Christmas; the themes are exhausted.
Yet there is always room
on the heart for another
snowflake to reveal a pattern.
Love knocks with such frosted fingers.
I look out. In the shadow
of so vast a God I shiver, unable
to detect the child for the whiteness.
by R. S. Thomas
from No Truce with the Furies (1995)
What Are We To Do? by Daniil Kharms
While the dolphin and the sea-horse
Played silly games together,
The ocean beat against the cliffs
And washed the cliffs with its water.
The scary water moaned and cried.
The stars shone. Years went by.
Then the horrid hour came:
I am no more, and so are you,
The sea is gone, the cliffs, the mountains,
And the stars gone, too;
Only the choir sounds out of the dead void.
And for simplicity’s sake, our wrathful God
Sprung up and blew away the dust of centuries,
And now, freed from the shackles of time
He flies alone, his own and only dearest friend.
Cold everywhere, and darkness blind.
by ‘Dandan‘ a pseudonym used by Даниил Иванович Хармс (Daniil Ivanovich Kharms)
a.k.a. Даниил Иванович Ювачёв (Daniil Ivanovich Yuvachov)
(15 October 1934)
translated by Matvei Yankelevich
Fun fact: A dandan or dendan is a mythical sea creature that appears in volume 9 of ‘The Book of One Thousand and One Nights’ (or more commonly ‘Arabian Nights’). It appears in the tale “Abdullah the Fisherman and Abdullah the Merman”, where the merman tells the fisherman that the dandan is the largest fish in the sea and is the enemy of the mermen. A dendan is capable of swallowing a ship and all its crew in a single gulp. Kharms was probably aware of this and thus played on it for one of his pseudonyms.
Disillusionment by Yevgeny Baratynsky
Don’t tempt me with your tender ruses,
with the return of passion’s blaze:
a disenchanted man refuses
inveiglements of former days!
My faith in faithfulness has faded,
my faith in love has passed its prime;
I won’t indugle another time
in dreams degrading and degraded.
Let blind despair not increase,
the things that were, pray, do not mention,
and, caring friend! allow the patient
to doze in long, untroubled peace.
I sleep, and sweet is relaxation;
let bygone dreams be laid to rest:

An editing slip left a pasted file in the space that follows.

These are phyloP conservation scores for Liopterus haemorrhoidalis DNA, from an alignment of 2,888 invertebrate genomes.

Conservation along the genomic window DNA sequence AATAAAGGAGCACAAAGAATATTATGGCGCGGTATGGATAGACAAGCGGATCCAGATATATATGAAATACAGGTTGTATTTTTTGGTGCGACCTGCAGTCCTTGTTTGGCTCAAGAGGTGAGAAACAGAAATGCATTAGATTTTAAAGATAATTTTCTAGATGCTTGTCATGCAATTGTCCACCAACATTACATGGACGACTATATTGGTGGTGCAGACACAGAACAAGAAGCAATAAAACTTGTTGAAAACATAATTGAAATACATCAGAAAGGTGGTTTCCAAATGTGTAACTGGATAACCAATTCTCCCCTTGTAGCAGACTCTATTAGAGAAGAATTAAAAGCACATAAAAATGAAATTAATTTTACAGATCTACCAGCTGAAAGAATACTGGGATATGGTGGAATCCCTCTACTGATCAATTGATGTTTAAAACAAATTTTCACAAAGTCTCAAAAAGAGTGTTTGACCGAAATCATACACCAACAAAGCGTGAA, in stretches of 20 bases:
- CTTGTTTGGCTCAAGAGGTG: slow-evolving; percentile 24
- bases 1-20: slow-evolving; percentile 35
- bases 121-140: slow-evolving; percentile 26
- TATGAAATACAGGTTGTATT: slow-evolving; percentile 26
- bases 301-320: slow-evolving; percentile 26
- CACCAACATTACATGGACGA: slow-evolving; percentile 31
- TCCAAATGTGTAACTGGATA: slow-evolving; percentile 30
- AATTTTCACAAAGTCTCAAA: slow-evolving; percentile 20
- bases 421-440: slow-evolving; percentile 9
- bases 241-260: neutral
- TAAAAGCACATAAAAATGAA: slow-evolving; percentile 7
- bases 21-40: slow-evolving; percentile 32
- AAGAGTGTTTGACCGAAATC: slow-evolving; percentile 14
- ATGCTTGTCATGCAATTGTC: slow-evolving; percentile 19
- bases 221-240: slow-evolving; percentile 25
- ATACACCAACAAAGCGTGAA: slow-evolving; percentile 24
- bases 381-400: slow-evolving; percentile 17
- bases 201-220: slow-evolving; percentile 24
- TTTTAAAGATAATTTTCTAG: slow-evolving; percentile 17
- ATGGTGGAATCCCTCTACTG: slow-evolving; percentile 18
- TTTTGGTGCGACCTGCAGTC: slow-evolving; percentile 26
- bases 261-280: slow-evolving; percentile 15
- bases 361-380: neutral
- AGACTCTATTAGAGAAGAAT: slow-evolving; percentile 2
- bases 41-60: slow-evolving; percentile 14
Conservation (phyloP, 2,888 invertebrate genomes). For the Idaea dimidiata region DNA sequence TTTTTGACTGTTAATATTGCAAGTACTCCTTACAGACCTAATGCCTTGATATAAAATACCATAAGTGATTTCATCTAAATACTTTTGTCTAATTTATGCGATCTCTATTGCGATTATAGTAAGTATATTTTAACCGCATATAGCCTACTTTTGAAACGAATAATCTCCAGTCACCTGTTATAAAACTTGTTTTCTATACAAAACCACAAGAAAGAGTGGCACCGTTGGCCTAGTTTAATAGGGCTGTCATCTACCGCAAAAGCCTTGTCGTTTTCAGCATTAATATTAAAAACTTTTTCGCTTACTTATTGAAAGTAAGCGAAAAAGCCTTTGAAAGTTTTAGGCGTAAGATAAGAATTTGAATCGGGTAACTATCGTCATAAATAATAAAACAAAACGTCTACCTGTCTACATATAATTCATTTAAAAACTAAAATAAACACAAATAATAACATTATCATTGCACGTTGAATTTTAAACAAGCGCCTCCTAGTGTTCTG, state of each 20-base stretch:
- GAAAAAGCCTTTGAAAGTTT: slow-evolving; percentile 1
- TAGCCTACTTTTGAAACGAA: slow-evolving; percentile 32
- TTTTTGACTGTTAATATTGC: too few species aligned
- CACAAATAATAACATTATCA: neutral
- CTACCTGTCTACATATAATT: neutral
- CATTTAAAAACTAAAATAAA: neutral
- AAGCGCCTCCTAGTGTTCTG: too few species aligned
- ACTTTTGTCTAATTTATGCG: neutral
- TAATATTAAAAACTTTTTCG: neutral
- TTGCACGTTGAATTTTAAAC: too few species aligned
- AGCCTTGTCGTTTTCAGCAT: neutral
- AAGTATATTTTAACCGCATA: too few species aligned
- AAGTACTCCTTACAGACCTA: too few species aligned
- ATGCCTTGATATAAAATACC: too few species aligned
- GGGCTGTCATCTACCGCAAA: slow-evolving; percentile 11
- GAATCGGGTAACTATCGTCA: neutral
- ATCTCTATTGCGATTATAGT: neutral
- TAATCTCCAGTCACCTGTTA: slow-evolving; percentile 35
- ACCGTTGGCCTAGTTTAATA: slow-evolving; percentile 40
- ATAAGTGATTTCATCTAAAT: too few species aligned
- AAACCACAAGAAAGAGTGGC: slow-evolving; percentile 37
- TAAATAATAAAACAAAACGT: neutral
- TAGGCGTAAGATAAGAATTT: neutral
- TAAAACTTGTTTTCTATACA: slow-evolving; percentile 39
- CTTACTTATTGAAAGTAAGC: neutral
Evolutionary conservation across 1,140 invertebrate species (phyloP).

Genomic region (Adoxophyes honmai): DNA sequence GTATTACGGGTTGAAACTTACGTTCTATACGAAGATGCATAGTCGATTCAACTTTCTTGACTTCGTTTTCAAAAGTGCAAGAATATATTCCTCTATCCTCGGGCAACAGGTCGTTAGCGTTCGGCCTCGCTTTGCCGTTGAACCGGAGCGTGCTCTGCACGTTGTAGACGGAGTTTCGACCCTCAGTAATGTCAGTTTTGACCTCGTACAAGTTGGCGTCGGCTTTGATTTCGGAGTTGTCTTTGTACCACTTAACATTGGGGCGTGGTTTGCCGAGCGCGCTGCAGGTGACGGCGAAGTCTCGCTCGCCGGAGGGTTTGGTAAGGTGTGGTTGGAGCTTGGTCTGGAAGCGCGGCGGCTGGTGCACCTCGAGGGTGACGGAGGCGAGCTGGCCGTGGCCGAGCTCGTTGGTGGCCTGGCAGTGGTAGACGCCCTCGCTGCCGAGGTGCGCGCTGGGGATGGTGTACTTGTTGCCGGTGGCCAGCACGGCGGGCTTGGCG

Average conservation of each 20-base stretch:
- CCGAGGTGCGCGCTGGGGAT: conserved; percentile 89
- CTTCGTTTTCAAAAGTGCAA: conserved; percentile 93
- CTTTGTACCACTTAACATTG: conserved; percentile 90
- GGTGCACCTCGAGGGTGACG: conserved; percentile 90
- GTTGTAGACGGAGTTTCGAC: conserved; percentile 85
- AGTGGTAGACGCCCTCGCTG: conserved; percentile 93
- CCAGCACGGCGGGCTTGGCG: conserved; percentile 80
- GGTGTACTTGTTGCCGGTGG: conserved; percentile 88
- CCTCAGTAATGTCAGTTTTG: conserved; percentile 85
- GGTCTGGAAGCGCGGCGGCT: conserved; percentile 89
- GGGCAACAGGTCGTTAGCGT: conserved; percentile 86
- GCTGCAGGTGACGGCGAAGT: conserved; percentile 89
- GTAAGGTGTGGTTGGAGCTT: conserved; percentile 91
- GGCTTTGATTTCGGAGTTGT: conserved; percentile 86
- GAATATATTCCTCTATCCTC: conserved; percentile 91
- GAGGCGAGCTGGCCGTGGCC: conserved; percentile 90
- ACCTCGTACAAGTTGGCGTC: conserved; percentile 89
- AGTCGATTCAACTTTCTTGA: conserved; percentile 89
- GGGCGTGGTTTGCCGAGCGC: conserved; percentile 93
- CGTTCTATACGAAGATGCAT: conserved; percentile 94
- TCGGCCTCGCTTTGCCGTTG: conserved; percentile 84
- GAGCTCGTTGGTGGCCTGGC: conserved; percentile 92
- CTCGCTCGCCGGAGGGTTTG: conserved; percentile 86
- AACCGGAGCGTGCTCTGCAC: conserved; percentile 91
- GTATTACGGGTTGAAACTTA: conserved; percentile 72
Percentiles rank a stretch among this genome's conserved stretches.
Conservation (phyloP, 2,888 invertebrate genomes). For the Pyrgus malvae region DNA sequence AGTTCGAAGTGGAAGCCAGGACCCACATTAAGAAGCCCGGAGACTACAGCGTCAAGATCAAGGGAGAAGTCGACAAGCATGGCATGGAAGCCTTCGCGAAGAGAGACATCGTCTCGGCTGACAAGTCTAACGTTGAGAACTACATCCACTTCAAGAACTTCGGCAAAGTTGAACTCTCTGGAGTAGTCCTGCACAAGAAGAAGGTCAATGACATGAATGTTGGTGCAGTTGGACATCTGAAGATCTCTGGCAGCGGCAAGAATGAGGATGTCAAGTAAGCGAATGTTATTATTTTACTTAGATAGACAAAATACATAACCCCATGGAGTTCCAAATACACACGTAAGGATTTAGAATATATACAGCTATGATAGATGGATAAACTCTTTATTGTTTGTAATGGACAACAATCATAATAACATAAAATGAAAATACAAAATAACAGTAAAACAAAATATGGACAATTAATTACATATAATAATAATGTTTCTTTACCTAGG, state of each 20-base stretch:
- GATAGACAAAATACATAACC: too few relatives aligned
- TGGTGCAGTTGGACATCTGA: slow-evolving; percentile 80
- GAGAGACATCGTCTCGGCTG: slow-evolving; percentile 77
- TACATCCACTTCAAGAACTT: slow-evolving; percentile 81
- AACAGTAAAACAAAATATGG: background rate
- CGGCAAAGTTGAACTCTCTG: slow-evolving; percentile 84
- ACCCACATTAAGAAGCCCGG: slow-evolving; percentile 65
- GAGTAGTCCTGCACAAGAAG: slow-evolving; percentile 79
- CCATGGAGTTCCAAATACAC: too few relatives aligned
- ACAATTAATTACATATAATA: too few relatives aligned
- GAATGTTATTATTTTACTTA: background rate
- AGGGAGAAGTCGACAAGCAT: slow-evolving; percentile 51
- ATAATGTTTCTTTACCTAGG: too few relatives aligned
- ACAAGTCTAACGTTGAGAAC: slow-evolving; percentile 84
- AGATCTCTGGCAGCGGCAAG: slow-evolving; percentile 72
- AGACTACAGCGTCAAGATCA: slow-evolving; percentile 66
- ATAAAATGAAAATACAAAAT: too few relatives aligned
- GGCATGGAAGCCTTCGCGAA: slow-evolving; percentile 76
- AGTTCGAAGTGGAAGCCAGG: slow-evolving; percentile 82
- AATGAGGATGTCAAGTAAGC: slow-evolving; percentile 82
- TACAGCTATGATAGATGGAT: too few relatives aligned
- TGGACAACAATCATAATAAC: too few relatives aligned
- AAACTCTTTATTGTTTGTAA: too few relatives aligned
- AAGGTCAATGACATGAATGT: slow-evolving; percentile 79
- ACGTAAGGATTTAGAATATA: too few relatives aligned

you will awaken agitation,
not love, in my tormented breast.
by Евгений Абрамович Баратынский (Yevgeny Abramovich Baratynsky)
translated by Boris Dralyuk
The Kingdom by R. S. Thomas
It’s a long way off but inside it
There are quite different things going on:
Festivals at which the poor man
Is king and the consumptive is
Healed; mirrors in which the blind look
At themelves and love looks at them
Back; and industry is for mending
The bent bones and the minds fractured
By life. It’s a long way off, but to get
There takes no time and admission
Is free, if you will purge yourself
Of desire, and present yourself with
Your need only and the simple offering
Of your faith, green as a leaf.
by R. S. Thomas
from H’m (1972)
Dic Dywyll by Mike Jenkins
I have banished God
further than the Antipodes
since my so-called accident.
He was the owner
of those mills of death,
his manager the old Cholera.
The preaching of Cheapjack remedies:
holding up heaven as a cure.
They took my eyes
and struck them
My mask and its perpetual night
is known to the pit-ponies.
Crossing the Iron Bridge
I hear the river’s voice
bring tune to my ballads,
the hooves of canal-horses
count beats and pauses come
as I breathe the welcome wind
from the west and eventual sea.
Night arrives and they all
share my mask: punchy drunkards,
rousing rebels and laughing ones
who sup to conquer daytime.
My daughter is the blackbird
giving flames to the begging hearth
of our basement with her song;
and I am the owl, I turn
to face their sufferings,
call them out to chase away
the chimney’s shadows. Masters
I magic to mice
under the death’s-head moon.
by Mike Jenkins
from Invisible Times
Fun fact: Richard Williams, better known as Dic Dywyll (Blind Dick) but also sometimes as Bardd Gwagedd (The Bard of Folly) was a renowned ballader in nineteenth century Merthyr, who was blinded working at the Crawshay ironworks. His daughter, Myfanwy, was immortalised in Joseph Parry‘s song.
This link gives you a little bit more information about Dic Dywyll if you’re interested: http://yba.llgc.org.uk/en/s-WILL-RID-1790.html
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